Well, anyway. . . .

The garden is just happening with all the rain we’ve had, including tomatoes:

The Cherokee Purple tomato--I can't wait!

The Cherokee Purple tomato–I can’t wait!

Sweet Basil and mint:

Pesto coming soon!

Pesto coming soon!

And Anaheim chili peppers, AKA “Hatch chiles:”

There are 12 peppers in various stages of development on this plant.

There are 12 peppers in various stages of development on this plant.

I’ve never had so many grow before, so I guess I’ll be finding a few more uses for them.

I have harvested a few tomatoes:

 

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That’s the Chocolate Cherry tomato, which I just ate today. Yes, it was delicious, a very rich tomato, but it did not taste like chocolate. It’s a slow grower, but there are more coming. The Sungold plant, however, is a prolific producer, and the Tiny Tom is producing too.

The reds are on the right.

The reds are on the right.

 

I’m still working on getting lettuce to grow–Neighbor K has given me a couple of lettuce ends to plant, and the one she gave me about a month ago is growing great:

That big plant at the top is celery.

That big plant at the top is celery.

 

I bought two more, and K gave me another stub, with one more to come:

They're growing!

They’re growing!

 

However, I have had problems with the inconsiderate animals who treat my little urban garden is their personal salad bar. But I fixed them. I bought a Nite Guard, and have it flashing outside at night. Designed for farms and ranches, it flashes a little red light that scares the bejeezus out of possums. Yes, it’s possums–because cats don’t dig up lettuce. Our little condo complex is apparently a possum sanctuary and breeding ground, because they get as big as cats. Bigger, in fact. Possums aren’t vicious unless attacked, and don’t carry rabies, but they’ll stand their ground and get into anything. EWWW.

And the two remaining Meyer Lemons are doing well, as are the two key limes on the plant behind the lemons.

The survivors

The survivors

No idea why, I just harvest them when they’re ready.

So, Saturday I headed to LK’s house for our district Buddhist chanting session we have, and after another attendant left, we got to talking about all kinds of things, but usually food. While not a food blogger, LK is a definite foodie, and worked for Williams-Sonoma until January when they closed the store in Baybrook Mall. LK has some nicer stuff than I have, like a Vita-Mix, since she had that lovely employee discount. But I’m not jealous. . .not REALLY. . . .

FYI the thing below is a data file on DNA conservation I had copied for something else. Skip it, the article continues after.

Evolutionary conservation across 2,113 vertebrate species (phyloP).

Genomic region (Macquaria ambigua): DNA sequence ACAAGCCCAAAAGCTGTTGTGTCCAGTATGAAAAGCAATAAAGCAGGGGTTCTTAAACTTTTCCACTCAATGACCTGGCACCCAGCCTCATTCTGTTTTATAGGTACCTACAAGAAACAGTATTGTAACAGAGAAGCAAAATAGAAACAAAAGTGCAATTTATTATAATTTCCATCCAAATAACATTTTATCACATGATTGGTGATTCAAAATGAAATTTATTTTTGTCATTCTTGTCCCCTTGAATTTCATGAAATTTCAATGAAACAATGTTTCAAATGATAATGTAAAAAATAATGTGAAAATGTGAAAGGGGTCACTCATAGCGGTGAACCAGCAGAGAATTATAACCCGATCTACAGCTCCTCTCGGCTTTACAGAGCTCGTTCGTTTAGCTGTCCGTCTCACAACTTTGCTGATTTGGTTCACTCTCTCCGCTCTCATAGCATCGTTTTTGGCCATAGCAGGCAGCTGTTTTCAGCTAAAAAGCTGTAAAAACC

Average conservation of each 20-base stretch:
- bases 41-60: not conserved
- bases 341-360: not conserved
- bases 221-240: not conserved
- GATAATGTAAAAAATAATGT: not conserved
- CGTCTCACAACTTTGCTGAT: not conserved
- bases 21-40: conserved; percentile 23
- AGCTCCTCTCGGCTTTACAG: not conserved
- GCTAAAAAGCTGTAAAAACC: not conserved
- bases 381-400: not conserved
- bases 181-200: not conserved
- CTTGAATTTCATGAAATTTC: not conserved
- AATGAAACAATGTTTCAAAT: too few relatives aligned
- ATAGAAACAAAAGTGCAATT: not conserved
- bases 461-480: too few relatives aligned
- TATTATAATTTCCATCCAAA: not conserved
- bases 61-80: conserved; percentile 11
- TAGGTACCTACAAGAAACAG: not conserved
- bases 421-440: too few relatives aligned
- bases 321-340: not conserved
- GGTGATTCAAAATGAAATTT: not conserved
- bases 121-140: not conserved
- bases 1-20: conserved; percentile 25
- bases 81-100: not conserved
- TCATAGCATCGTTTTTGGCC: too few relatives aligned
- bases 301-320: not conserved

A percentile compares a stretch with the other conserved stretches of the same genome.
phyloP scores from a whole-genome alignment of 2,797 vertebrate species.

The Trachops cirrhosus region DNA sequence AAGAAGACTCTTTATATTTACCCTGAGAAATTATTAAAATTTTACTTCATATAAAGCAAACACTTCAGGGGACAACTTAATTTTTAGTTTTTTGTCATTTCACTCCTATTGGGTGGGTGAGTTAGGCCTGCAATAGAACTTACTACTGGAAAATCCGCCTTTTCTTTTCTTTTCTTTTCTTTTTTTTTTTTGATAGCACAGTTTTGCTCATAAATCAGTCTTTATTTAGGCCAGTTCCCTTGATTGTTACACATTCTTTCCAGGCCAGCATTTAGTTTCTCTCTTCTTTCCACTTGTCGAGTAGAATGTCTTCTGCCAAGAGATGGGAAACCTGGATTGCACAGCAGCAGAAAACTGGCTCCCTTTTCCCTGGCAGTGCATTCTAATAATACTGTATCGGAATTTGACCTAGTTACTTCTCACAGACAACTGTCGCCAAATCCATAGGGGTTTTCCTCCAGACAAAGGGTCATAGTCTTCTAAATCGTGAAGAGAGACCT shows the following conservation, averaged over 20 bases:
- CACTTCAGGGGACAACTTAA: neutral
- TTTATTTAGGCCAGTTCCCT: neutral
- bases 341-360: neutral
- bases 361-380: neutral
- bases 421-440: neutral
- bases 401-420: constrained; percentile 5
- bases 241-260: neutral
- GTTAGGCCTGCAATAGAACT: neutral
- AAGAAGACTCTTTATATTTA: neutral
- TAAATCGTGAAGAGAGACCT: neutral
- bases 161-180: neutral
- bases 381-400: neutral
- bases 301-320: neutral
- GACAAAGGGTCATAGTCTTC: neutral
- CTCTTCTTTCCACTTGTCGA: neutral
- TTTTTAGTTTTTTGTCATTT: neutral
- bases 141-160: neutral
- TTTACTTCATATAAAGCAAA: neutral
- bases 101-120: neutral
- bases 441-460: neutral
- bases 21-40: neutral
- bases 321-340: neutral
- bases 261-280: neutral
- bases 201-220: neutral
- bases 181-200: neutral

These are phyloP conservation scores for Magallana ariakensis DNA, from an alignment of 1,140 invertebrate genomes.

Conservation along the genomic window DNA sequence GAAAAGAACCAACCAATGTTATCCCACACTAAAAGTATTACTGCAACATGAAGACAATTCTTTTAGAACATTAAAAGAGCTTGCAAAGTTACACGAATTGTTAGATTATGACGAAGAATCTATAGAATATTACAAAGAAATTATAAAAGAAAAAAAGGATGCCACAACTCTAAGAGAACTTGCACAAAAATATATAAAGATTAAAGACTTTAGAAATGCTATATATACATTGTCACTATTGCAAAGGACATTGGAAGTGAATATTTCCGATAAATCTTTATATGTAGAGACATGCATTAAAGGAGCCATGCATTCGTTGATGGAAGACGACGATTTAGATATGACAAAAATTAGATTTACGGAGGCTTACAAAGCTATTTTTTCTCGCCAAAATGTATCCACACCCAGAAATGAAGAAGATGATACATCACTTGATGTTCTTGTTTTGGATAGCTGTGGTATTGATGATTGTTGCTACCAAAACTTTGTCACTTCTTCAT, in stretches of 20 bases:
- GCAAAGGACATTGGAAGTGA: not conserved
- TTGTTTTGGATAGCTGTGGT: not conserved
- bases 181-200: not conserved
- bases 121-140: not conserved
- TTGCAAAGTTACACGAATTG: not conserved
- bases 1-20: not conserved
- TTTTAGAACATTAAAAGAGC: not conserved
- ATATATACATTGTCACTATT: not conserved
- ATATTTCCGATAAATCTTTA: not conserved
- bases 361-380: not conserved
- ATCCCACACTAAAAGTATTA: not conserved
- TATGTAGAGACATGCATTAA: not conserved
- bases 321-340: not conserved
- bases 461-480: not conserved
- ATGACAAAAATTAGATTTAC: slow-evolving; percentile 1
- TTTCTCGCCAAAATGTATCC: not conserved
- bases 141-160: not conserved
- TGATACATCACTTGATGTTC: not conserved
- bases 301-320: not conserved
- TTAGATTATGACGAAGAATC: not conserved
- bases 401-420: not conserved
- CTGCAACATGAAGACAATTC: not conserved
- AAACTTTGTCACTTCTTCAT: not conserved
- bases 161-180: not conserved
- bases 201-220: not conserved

In all seriousness, we really do have many of the same cookbooks, particularly Martha Stewart and the Everyday Food books, although LK leans toward the vegetarian side and eat meat occasionally. We talk a lot about foodie things, cause we love it. We compare notes, and when one of us is seeking, the other brings. Let me tell you what I mean by that.

Now, after I got the bike tuned up, I did something awful: I hopped on my bathroom scale. Oh, boy–but I knew it wasn’t going to be good. Well. . .it hurts, so I’ve got to start working that number down. Otherwise, I’ll be walking with a cane or a frame until it’s time for knee replacements! No thanks. I went back to LoseIt.com and downloaded the app to my tablet. (You can also add it to your smartphone.) I added in my (ugh) weight as a baseline and have been recording everything, including the bike rides. Nothing fantastic to report yet, but, as always, I’m working on it. If all goes well, I could be wearing a bikini by October.

Laugh if you want, but October in Texas, it’s not unlikely–the real chill generally comes about November. We’re good with it.

I also mentioned my love for the bike to LK. Made me feel good when she said, “that was money well spent.” Well, it was.

So Saturday I tell LK about all this, and she mentions the book Clean Slate. HUH? I forgot about this one–from the editors of Martha Stewart Living. Published in mid-December, it’s a book for detoxing and rejuvenation and. . .well, clean food. That is not to say gluten free, although many recipes are; but there are many with whole wheat, too.